- Chapter three: Font Classifications Systems begins by with a discussion on the implications of font organization and font menu design. We then detail the procedure for an experiment that was performed to capture the various classification strategies of non-experts as well as experts. The main tool for research analysis—cluster analysis is discussed in relation to the experiment. Results of the experiments and its pertaining inferences (comparative differences between experts and non-experts) are also put down. An overview of the various classification systems used by the Latin and Arabic scripts, the historical classification systems both theoretical and practical (in use by type foundries) is then enumerated. This chapter concludes by detailing the limitations of rigid classification schemes.
- Chapter four: Conceptual Model for Devanagari Typefaces first defines the notion of a
conceptual model, and delineates the differences between and ontology and conceptual
model. Methodology for building the model is then detailed out, with specific examples
on the consolidation of concepts and terms from various sources. The emergent
structures (properties of the facets/attributes) of the model are then defined. Finally the
proposed model is presented which enumerates the underlying concepts, terms of
Devanagari fonts and the relations that exist between them.
- Chapter five: Faceted Font classification system, describes the translation from the
created model to the schema for faceted classification. An overview of the system
architecture is given along with the data model and the query language. We discuss the
data entry mechanism and conflict resolution within this area. We present details (the
implementation of the front end (graphical user interface) and usability factors affecting
the same) of two prototypes that were developed and their evaluation; and conclude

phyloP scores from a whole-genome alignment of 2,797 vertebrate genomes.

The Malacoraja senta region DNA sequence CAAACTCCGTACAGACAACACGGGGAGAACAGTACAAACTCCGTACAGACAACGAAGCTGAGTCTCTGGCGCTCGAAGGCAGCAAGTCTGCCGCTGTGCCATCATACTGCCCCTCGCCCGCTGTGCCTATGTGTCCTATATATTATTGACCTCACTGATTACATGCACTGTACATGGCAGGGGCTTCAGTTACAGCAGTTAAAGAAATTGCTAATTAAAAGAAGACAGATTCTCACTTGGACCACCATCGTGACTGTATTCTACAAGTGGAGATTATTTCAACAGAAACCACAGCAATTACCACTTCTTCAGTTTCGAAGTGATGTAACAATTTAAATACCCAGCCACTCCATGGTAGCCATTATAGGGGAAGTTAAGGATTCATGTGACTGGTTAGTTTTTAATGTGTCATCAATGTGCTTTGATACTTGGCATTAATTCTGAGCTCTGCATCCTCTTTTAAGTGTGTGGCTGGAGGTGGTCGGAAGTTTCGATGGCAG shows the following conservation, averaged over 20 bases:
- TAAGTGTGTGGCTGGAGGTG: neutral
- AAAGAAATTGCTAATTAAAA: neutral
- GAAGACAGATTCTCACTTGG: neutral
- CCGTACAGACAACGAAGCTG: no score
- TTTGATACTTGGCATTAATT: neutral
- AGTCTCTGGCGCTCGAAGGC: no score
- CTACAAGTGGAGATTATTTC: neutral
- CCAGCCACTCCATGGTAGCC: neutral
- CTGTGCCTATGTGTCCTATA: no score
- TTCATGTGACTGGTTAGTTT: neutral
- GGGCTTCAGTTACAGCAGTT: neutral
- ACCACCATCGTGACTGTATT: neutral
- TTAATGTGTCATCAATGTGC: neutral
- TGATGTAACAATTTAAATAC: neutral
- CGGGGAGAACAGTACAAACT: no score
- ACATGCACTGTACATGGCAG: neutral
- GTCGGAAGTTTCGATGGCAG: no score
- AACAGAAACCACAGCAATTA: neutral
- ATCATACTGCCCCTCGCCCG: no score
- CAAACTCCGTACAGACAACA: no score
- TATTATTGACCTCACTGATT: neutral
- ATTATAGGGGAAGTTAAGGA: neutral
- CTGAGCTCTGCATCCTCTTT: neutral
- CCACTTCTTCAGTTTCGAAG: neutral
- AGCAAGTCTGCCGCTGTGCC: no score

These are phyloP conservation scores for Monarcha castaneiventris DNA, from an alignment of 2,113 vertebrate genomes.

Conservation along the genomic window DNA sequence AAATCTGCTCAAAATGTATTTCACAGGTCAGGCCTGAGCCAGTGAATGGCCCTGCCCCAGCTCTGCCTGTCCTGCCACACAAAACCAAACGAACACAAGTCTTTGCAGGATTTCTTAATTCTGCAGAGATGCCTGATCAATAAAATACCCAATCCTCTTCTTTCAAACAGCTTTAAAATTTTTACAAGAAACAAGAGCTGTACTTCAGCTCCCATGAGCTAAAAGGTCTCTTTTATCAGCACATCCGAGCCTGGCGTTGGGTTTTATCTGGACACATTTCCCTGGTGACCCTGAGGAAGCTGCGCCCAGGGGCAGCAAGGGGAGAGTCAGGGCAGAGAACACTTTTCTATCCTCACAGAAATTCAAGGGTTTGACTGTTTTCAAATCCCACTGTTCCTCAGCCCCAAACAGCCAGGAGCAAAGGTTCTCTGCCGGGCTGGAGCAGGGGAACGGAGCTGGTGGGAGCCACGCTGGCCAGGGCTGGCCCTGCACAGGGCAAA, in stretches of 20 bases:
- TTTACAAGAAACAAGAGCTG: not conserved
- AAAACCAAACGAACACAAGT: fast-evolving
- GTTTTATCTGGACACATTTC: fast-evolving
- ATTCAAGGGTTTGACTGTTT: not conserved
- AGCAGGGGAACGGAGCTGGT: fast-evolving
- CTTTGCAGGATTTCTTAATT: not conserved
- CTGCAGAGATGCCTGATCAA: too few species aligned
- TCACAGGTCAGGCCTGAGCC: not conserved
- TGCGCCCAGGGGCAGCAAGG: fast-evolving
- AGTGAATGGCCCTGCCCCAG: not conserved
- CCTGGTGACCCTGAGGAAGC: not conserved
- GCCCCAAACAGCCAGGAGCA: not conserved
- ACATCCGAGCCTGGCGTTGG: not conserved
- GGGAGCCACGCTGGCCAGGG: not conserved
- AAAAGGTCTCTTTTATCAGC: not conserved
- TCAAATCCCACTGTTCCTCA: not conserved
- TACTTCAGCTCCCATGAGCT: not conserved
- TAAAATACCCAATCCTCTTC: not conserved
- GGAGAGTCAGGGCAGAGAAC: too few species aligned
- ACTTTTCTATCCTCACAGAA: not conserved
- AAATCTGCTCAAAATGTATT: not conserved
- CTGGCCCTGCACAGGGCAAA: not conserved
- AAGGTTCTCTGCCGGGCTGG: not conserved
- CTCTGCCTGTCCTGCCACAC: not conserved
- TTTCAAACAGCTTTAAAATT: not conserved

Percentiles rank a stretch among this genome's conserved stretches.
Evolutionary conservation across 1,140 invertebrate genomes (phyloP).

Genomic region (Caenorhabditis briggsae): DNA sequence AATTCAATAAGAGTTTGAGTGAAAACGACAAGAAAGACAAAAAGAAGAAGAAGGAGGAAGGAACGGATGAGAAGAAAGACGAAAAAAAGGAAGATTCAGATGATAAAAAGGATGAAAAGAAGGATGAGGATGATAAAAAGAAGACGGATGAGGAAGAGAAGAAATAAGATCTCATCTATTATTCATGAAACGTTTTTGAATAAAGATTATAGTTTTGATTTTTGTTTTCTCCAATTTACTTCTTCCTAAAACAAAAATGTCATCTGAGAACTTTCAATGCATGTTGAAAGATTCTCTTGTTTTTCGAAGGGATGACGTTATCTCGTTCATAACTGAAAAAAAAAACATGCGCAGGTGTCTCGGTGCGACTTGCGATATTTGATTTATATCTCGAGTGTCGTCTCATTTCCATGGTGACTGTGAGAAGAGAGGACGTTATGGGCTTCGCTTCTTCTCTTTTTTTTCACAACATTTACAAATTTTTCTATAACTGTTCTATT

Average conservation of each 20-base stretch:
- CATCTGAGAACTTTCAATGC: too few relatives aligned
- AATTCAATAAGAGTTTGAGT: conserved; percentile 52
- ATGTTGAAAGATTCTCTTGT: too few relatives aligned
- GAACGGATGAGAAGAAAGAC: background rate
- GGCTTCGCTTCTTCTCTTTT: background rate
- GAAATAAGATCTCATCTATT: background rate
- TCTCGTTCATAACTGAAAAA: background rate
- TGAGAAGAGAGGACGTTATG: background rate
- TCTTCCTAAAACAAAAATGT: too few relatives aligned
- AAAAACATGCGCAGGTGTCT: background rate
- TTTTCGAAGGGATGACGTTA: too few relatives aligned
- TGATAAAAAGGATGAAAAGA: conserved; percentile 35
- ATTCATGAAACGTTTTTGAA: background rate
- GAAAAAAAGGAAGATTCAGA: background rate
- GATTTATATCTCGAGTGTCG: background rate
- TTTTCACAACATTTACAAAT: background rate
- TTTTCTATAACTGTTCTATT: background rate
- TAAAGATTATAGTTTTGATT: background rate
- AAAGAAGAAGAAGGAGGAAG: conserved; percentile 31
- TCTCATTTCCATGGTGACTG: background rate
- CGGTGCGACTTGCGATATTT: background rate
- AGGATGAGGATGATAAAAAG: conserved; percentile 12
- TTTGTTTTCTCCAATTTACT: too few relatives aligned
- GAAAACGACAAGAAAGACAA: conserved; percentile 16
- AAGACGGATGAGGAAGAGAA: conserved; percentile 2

with the perceived advantages of this tool for searching typefaces and browsing fonts for
- Chapter six: Conclusion, in the final chapter we summarize our research work, and
present the significant contributions of this study. We conclude by discussing future
areas of research.
Publications and Presentations :
- Book Section:
Dalvi, Girish. "Development of an Intuitive User-Centric Font Selection Menu." Human Work Interaction Design: Usability in Social, Cultural and Organizational Contexts pp 144-153. Springer, 2010.
Dalvi, Girish. "Anatomy of Devanagari Typefaces." Design Thoughts, 2009, pp 30-36.
- Conference Proceedings:
Joshi, A., Dalvi, G., et al. "Design and Evaluation of Devanagari Virtual Keyboards for Touch Screen Mobile Phones." to be published in MobileHCI 2011, Stockholm, Sweden.
Dalvi, Girish. "A Method to Capture Categorization Strategies in order to Understand User Perception: A case study on User Categorization Strategies for Typefaces." International Association of Societies of Design Research. Seoul, 2009, pp 1855-1865.
Dalvi, Girish. "Development of Font Selection Menu for Devanagari." Second IFIP Working Group 13.6 Conference, HWID. Pune, 2009.
Dalvi, Girish. "Evaluation of Devanagari Typefaces for Onscreen Legibility." National Workshop on Calligraphy and Typography, CDAC. Pune, 2007.
Dalvi, Girish. "Visual Literacy of Devanagari Typography", 4th International Conference on Typography and Visual Communication (ICTVC). Nicosia, 2010.
Dalvi, Girish. "Technological Struggles in Indian Typographic Traditions:", Aksharaya Invited Guest Lecture, Sir JJ Institute of Applied Art, Mumbai 2010.
Dalvi, Girish. "Problems and Opportunities in Devanagari Typography", Typography Day 2009. Pune, 2009.
Dalvi, Girish. "Classification of Devanagari Typefaces", Typography Day 2008. Mumbai, 2008.